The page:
Ask Catherine: The Issue with Zoos

by Catherine Arjet

by Catherine Arjet

opinions editor

Hi Everyone! Welcome back to “Ask Catherine,” where I answer any questions you might have for me. This week, I’m talking about zoos and their moral implications. Remember, if you want my advice, opinion or thoughts on anything, you can always ask here.

Q: How do you feel about zoos? A: First off, let me just say I’m not an animal lover. Never have been, never will be. However, because I have a heart, I don’t think unnecessary cruelty to animals is okay at all. I think zoos walk a fine line between being useful, good for animals, and educational, and making animals miserable for our entertainment. On one extreme, you have rescue zoos that only take in animals that were found in places they shouldn’t be and weren’t fit to be returned to the wild. For example, the zoo I went to as a kid was a rescue zoo which had two tigers that were found wandering around Lake Michigan. Not only were they declawed, but they had never learned to hunt. Had they been released into the wild, they would have died. Even if they had been able to hunt, they would have been in an ecosystem that didn’t have room for big predators and they could have tipped the balance of the whole system. These zoos, I think, are doing nothing but good in the world.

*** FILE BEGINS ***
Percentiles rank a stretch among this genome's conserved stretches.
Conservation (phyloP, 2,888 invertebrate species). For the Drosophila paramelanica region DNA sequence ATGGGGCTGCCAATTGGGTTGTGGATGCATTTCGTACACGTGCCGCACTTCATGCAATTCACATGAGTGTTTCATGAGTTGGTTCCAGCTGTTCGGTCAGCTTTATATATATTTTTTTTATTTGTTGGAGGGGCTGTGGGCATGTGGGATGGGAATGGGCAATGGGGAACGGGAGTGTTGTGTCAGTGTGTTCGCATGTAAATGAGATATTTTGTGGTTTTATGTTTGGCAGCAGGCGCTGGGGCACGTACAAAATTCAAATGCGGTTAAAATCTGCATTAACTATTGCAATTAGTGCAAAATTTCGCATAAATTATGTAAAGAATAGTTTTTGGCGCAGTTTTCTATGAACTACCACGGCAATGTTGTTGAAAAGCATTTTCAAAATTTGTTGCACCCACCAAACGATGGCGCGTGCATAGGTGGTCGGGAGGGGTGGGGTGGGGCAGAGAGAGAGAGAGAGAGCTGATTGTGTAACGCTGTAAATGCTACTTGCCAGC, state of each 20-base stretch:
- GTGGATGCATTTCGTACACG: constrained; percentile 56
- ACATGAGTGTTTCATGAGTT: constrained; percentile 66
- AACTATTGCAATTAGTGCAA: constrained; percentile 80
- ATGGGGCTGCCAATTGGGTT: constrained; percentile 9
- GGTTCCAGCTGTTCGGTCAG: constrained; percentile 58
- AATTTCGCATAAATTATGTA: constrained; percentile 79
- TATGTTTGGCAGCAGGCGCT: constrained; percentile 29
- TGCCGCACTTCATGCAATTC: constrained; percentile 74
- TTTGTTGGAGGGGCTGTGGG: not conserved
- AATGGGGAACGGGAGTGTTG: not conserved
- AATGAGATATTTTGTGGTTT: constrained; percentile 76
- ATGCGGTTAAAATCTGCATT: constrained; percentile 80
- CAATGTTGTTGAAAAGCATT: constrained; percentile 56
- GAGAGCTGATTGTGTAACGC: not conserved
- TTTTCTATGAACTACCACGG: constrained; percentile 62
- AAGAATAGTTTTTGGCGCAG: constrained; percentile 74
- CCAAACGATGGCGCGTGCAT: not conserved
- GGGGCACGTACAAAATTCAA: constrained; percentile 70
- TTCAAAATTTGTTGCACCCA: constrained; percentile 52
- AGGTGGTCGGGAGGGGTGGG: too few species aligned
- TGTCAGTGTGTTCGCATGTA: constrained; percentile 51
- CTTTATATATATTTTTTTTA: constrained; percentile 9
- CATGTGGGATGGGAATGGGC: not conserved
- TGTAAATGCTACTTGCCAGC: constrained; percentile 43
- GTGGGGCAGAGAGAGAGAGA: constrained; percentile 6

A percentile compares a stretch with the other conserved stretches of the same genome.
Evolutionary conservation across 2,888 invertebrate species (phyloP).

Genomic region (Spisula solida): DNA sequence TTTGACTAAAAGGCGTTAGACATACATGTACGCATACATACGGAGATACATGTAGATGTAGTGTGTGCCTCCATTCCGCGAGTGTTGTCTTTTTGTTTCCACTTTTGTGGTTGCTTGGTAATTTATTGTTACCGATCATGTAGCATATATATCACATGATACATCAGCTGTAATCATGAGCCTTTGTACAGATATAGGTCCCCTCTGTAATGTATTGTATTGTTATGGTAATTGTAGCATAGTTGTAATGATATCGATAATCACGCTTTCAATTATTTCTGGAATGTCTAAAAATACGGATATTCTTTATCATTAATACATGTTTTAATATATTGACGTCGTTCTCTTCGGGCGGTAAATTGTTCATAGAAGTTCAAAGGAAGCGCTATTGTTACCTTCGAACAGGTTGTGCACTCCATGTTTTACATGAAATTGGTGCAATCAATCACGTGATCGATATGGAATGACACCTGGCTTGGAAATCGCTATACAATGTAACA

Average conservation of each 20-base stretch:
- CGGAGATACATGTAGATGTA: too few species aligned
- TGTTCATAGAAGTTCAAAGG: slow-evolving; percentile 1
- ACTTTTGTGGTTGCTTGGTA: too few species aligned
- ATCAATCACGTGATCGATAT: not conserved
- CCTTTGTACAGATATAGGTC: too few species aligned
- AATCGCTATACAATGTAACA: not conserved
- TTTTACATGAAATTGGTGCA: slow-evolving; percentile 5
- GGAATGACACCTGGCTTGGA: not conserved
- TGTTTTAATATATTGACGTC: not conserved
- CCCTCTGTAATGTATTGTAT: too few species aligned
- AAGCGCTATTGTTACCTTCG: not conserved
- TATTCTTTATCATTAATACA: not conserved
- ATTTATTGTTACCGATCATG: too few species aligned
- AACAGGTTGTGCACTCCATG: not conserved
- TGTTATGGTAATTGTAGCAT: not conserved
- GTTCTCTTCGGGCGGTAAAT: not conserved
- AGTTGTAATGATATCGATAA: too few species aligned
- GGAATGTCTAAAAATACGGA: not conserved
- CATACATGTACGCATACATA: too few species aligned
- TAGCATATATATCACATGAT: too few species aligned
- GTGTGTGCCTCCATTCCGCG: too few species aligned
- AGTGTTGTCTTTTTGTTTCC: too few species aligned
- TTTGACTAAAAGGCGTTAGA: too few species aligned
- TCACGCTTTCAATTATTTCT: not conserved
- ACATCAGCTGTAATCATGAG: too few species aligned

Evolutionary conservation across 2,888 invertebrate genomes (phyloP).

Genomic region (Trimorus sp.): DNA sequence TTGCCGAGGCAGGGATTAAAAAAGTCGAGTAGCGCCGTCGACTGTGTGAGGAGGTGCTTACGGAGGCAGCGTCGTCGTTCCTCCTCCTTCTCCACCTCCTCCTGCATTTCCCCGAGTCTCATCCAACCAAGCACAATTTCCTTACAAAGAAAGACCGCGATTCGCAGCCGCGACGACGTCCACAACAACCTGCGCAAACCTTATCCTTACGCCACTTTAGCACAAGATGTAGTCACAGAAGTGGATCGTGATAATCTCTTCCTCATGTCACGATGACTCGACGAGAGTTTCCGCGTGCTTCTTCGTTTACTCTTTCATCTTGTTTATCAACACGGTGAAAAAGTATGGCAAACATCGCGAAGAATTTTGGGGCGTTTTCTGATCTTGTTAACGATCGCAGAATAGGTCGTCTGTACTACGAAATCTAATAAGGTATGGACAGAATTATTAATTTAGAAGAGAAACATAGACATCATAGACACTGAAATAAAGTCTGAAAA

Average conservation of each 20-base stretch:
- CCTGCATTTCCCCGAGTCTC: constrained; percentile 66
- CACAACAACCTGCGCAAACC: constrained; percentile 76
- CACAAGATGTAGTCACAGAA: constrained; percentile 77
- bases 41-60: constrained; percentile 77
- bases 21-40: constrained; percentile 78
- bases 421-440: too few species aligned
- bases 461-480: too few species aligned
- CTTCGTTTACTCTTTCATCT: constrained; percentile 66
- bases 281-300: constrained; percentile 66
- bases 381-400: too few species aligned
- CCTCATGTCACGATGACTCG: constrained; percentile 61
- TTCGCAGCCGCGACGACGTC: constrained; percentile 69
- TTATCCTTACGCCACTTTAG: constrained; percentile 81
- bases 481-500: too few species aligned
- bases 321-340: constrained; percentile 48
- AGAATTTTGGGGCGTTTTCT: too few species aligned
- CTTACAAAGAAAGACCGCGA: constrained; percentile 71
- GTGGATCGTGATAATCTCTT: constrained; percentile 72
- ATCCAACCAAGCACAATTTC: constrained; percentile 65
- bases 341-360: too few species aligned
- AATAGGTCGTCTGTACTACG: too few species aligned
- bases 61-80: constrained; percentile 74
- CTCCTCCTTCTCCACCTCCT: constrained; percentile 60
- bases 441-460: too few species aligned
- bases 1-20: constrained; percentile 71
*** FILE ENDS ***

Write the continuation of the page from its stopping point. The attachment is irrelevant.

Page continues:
On the other extreme, you have places like SeaWorld which, until very recently, bred orca whales for entertainment and kept them in tiny pools their whole lives. As much as I love SeaWorld, I have to admit that is wrong. However, I do feel like there’s a pretty solid midrange of zoos that are a little ethically questionable but overall do more good than harm. For example,

many zoos breed endangered animals, which, of course, helps keep them from going extinct. But zoos keep them in areas far to small or allow people to crowd around them, which upsets them. Stepping away from just animal wellbeing, zoos can also be places where children can see animals they never would have gotten to see otherwise and help them learn about them. Not only is this good for the kids’ education, it might also spark some future interest in animals and the environment. As they say, the children are our future, and if they don’t care about exotic and endangered animals, how long will those animals last?

Over all, I think zoos are good. The educate and they can serve to further conservation and research. While I know some animal rights activists have issues with them and the treatment of animals, the good out weighs the bad. As they say, you have to break a few eggs to make an omelette.

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